Me? I prefer going that first route, taking those posters all rolled up together in one strong tube and tucking it gently up against the front inside wall of the drawer, under just enough clothing to keep it in place. If need be, take some clothes out and stick them in another drawer.

If all this sounds a little over-the-top, just remember: it may be just a poster, but the customer is keeping it for a reason. And if they balk at the idea of putting it in a drawer there are always cardboard tubes available at almost any office supply store, self-storage facility or online shop like ULine, UHaul or Staples.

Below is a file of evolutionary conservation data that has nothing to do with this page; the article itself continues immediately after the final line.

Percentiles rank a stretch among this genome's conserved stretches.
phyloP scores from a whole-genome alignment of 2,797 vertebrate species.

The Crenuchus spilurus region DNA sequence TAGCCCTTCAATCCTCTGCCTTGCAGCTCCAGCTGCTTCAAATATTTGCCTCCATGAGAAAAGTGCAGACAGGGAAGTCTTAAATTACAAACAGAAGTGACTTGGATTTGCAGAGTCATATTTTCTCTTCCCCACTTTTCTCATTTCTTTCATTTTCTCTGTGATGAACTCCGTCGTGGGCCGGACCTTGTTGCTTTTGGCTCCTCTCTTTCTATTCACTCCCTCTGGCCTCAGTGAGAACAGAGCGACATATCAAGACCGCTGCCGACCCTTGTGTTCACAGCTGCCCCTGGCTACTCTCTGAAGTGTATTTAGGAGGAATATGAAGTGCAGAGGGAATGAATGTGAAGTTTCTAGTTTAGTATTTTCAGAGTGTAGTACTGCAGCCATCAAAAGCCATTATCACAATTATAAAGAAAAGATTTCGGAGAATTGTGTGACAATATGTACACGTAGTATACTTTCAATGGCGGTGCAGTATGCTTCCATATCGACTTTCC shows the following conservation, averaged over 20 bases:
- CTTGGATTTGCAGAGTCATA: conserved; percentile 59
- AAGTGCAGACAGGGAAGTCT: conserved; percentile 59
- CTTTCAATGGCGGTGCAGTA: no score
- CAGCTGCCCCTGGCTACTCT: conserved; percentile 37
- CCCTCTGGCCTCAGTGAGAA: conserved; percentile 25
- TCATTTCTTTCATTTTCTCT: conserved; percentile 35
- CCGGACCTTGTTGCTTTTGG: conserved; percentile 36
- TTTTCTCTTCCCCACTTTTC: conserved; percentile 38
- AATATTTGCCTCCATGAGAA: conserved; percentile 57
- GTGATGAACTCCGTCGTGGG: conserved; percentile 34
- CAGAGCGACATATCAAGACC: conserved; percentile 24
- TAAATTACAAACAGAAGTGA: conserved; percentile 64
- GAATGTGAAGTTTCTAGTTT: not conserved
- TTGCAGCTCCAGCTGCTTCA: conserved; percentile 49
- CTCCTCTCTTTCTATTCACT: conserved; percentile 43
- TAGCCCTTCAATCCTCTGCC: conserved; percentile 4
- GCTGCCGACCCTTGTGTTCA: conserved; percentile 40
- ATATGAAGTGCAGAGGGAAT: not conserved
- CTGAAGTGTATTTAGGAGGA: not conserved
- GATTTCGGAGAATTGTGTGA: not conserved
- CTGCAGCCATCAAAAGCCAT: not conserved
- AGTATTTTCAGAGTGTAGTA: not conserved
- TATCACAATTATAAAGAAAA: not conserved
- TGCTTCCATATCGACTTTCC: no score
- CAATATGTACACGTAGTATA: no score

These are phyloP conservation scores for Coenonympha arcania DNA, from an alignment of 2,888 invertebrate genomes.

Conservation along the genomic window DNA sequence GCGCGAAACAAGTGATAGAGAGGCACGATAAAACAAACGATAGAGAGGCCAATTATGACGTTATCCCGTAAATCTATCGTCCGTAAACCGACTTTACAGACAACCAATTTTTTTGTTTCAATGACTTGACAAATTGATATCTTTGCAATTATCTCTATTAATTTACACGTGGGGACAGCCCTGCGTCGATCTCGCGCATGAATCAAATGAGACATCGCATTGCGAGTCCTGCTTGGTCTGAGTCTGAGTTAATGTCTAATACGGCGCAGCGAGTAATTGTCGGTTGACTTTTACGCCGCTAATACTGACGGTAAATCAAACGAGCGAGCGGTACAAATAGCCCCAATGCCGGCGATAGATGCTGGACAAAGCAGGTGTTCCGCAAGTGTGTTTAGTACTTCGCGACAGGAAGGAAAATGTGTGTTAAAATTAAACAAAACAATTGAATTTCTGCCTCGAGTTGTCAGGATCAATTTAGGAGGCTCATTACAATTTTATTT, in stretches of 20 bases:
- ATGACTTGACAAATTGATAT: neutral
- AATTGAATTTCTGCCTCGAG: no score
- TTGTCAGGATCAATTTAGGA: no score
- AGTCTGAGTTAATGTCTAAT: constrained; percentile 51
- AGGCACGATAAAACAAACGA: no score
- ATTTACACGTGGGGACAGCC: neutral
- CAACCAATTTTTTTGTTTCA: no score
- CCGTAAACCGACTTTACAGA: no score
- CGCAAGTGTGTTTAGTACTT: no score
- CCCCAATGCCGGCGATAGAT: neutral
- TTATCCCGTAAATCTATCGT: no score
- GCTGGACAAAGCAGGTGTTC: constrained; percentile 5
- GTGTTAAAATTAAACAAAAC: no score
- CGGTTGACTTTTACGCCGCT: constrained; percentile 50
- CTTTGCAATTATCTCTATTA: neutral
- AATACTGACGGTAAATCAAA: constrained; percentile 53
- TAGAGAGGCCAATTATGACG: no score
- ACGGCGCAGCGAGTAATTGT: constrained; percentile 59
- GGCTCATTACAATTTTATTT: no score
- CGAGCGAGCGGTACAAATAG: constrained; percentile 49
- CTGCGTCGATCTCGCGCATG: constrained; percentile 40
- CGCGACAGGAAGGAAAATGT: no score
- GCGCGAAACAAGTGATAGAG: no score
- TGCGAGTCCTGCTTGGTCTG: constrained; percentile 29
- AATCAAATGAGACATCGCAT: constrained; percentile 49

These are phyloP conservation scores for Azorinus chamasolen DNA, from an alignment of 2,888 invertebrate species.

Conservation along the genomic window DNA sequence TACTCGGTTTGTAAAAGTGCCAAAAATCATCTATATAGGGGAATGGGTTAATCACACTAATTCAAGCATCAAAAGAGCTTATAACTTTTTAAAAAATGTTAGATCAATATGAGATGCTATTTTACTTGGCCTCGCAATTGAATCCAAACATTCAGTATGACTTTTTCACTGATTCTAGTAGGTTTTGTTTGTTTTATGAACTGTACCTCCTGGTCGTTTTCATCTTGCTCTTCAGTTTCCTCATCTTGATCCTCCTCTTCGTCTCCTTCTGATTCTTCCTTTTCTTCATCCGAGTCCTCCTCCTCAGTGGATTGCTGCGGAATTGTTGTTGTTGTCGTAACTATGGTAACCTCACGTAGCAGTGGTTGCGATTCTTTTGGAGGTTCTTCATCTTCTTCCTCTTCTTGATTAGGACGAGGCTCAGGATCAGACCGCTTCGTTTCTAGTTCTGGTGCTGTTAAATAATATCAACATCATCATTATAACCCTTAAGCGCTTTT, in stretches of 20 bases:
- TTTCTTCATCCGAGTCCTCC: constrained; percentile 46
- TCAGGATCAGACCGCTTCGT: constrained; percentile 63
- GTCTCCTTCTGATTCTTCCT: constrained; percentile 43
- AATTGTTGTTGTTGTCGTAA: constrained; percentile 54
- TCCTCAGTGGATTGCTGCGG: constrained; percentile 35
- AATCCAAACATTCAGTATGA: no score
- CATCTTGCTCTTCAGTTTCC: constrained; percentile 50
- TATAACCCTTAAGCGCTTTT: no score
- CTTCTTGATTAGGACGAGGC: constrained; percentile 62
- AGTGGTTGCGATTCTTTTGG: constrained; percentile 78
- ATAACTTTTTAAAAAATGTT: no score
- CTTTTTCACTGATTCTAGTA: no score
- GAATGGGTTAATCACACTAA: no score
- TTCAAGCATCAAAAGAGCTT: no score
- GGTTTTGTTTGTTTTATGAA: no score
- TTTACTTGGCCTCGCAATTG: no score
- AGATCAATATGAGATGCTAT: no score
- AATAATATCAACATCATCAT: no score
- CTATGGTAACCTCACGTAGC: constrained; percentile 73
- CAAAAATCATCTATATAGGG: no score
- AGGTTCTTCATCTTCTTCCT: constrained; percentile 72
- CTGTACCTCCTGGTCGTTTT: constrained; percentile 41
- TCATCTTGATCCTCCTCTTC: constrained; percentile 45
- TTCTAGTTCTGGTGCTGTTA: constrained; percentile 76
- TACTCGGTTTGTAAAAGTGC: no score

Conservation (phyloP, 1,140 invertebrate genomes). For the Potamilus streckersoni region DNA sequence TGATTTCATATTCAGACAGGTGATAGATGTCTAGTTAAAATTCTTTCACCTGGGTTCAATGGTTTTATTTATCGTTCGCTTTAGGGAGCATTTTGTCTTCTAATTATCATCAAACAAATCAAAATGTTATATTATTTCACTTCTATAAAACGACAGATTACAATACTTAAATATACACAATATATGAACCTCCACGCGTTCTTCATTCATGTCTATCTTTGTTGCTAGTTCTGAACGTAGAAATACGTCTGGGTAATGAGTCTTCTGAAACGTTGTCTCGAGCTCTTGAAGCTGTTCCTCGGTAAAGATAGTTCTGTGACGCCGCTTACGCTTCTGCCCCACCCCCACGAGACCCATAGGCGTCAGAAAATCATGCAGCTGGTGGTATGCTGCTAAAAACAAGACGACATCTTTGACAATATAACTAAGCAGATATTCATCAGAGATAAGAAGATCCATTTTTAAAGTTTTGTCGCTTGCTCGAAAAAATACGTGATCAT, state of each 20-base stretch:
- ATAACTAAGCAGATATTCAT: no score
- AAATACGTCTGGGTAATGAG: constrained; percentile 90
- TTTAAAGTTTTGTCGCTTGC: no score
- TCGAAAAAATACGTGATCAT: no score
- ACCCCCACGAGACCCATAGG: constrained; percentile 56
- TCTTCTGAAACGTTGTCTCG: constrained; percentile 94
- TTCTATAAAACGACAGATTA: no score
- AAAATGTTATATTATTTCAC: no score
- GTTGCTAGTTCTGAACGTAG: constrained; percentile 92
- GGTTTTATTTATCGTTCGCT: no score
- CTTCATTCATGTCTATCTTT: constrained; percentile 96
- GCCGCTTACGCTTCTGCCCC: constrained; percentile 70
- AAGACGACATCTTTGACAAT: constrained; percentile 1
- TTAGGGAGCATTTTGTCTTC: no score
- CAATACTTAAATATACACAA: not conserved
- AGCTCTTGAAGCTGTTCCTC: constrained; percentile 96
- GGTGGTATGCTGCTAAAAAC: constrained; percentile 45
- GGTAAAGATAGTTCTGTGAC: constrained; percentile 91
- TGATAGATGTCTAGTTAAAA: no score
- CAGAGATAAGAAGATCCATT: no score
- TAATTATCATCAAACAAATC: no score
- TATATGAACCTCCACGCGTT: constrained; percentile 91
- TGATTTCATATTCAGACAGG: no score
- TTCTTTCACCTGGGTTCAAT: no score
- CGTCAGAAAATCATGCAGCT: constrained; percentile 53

One last idea to consider…

Instead of rolling them up, keep those posters and maps flat and slip them into mirror cartons, between the picture frames and mirrors you are packing. Just use a little caution with this technique: this might work, but only if those posters and maps are no bigger than the frames that are supposed to be protecting them. Even if they fit within the dimensions of that picture frame or mirror, unless they are pressed firmly between two flat surfaces chances are good they will slip in transit.

If you want some extra visuals, I suggest checking out this short instructional video as a tutorial on getting those posters all rolled up safely and neatly and getting them into cardboard tubes.

How Do I Pack Glass Plates?


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One Plate, One Sheet of Paper